I really enjoyed reading about Catherine as a character – her unusual upbringing, her difficulty in fitting in once she moved to England and her devotion to swimming. For Catherine it wasn’t just a past time, it was a necessity. Something she required for her mental well being, it was almost as much a part of her life as breathing. And not just swimming, but the sort of open water swimming she had grown up with. Training in a tank in New York, attempting to adapt her stroke to what her coach wanted, wasn’t enough to satisfy the craving in her to just get out on the water and swim. I loved the part of the book devoted to swimming and the move towards the first woman being able to swim the English Channel. As someone who cannot really swim (bit embarrassing, being an Australian!), the idea of swimming such a distance is mind-boggling. The fatigue, the cold, the sheer length of time it takes – it’s amazing that someone of Catherine’s age with pretty much no formal training, could be considered for such a feat.

There are a few mysteries and twists in this book which are really interesting. So interesting in fact that I’d have loved to read more about the time before Catherine was born. The upbringing of Louisa and her medical studies and what happened to her would’ve been good to read about in greater detail, as well as Catherine’s parents’ marriage. There could’ve been a deeper delving into the island life of the early 1900’s, especially what it was like when her parents first arrived there. I really could’ve read a lot more in this setting.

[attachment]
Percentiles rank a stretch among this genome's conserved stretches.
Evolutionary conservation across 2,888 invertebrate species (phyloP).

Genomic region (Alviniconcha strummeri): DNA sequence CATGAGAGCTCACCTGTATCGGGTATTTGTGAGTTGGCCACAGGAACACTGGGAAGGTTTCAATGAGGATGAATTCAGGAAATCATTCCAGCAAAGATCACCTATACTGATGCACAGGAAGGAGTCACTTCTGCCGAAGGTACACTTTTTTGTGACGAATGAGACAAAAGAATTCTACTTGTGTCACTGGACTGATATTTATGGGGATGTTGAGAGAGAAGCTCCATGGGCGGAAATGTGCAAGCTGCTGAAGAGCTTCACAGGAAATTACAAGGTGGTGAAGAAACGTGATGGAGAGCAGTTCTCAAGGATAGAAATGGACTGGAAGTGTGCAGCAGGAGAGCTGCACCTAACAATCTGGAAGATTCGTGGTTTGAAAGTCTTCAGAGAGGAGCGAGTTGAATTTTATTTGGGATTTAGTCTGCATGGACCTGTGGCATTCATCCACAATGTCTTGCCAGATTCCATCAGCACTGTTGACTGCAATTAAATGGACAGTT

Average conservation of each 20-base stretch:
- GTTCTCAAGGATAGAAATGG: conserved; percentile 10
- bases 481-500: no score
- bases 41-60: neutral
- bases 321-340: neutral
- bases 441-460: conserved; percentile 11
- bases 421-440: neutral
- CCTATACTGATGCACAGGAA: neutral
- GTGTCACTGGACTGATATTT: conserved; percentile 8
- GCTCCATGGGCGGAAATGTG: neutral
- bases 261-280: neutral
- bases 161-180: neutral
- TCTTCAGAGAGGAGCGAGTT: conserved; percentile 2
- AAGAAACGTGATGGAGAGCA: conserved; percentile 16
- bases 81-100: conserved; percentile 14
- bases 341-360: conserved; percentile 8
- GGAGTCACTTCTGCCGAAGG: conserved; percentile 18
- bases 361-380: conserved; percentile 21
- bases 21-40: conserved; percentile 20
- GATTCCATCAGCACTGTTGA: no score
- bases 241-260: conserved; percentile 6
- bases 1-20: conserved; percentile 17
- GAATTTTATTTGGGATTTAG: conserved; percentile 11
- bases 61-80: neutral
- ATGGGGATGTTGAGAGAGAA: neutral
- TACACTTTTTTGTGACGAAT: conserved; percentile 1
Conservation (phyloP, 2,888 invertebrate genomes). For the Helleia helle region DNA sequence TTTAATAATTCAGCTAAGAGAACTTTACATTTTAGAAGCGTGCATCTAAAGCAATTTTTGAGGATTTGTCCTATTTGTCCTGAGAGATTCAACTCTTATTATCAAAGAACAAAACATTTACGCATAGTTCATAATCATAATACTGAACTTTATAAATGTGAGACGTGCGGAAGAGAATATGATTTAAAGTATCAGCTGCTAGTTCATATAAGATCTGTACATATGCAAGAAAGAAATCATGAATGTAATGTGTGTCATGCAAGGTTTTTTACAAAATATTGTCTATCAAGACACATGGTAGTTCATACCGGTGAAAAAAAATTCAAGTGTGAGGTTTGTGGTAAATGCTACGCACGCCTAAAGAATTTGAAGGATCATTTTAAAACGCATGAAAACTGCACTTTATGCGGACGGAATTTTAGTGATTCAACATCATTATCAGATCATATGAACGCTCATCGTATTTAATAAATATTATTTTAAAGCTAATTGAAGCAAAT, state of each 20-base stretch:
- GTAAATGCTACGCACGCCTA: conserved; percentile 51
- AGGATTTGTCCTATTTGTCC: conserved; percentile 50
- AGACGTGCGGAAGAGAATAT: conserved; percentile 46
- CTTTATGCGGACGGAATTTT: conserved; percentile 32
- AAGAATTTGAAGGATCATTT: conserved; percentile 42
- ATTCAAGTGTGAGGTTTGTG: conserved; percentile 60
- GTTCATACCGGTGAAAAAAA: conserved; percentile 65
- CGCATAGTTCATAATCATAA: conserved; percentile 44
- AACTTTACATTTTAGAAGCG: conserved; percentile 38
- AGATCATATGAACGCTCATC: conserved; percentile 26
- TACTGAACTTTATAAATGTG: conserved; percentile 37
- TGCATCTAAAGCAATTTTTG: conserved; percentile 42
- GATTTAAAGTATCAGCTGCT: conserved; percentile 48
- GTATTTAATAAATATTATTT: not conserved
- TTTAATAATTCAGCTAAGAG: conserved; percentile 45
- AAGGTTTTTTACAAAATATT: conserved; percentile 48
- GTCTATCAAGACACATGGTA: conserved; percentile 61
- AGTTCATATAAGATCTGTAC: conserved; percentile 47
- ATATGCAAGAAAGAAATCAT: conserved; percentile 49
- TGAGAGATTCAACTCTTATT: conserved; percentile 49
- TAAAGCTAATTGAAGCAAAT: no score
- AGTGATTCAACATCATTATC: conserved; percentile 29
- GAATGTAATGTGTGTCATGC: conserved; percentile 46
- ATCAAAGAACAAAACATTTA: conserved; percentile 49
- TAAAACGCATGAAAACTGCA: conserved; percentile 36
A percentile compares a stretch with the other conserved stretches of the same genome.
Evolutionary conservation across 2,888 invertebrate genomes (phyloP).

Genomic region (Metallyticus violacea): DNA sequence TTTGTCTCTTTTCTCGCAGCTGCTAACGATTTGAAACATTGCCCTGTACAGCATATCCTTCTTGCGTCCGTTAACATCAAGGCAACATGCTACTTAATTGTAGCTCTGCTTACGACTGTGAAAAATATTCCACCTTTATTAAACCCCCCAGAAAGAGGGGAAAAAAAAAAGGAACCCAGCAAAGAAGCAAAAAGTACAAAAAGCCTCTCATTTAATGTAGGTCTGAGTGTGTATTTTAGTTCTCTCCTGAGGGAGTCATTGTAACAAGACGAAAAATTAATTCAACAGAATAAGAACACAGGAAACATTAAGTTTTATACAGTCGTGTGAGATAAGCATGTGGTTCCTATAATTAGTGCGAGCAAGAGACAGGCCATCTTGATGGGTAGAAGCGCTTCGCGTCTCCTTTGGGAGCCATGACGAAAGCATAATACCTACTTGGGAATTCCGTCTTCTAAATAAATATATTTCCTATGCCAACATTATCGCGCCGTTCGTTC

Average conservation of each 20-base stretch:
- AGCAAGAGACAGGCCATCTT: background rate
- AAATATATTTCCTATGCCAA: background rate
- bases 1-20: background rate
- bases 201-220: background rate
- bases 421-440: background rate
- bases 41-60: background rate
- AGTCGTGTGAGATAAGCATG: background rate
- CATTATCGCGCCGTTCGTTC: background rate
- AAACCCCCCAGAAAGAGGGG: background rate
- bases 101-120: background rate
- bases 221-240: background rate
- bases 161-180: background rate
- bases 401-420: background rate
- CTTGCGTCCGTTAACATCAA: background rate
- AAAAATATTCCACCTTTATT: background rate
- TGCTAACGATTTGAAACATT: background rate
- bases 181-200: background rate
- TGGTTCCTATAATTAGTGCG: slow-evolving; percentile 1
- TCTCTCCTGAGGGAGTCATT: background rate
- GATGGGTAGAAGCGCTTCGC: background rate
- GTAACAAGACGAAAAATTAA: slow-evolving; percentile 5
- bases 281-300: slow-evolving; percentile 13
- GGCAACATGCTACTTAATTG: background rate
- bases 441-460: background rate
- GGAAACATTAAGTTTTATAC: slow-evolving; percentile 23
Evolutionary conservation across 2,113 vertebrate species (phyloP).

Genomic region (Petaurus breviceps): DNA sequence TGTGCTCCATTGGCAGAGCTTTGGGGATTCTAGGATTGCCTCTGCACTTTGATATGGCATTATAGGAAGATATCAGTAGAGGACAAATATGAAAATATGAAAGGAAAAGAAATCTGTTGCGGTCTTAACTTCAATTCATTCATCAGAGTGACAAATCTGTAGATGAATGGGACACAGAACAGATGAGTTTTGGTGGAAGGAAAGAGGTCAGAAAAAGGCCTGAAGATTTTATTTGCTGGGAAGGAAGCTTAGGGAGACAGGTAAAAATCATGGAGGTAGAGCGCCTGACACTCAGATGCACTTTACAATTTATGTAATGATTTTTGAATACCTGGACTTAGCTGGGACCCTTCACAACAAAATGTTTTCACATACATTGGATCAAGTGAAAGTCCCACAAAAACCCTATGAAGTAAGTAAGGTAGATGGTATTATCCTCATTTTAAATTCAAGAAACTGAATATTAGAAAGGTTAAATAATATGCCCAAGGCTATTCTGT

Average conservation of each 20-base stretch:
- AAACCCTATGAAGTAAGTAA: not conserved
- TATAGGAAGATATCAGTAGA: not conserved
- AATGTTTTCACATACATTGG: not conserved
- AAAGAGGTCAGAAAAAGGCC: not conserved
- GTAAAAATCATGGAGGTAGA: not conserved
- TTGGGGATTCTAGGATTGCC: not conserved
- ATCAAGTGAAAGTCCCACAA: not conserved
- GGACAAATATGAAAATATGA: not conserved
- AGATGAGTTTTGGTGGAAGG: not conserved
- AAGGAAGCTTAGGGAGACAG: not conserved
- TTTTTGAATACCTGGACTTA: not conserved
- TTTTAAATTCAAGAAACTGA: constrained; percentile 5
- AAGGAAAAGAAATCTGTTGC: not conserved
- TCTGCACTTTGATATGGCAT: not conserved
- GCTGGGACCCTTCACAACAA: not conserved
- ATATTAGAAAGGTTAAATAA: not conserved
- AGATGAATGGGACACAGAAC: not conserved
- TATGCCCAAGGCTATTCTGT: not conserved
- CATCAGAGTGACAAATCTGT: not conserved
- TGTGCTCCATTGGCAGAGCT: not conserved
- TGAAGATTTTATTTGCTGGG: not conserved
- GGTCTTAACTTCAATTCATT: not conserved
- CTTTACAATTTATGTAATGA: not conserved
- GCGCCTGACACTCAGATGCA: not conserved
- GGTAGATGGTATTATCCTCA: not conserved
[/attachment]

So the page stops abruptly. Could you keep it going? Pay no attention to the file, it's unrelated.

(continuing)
Swimming Home is a beautifully written story of a girl who just wants the freedom to go home, to be with the people she loves and do what she loves. I did really like the way in which the relationship between Louisa and Catherine evolved, even though they did spent quite a bit of time apart. Louisa makes some difficult choices sometimes, you can see where she’s coming from and why she might do it but you can also see that it’s going to make things even more difficult between her and Catherine and from those different places they have to come together and reach an understanding, air the secrets between them in order to move forward. The believability and well-roundness of the characters are definitely a strong point and it’s the sort of book that makes you feel as if you know the people involved. I only wish there’d been more.


Book #146 of 2015


Swimming Home is book #58 of the Australian Women Writers Challenge 2015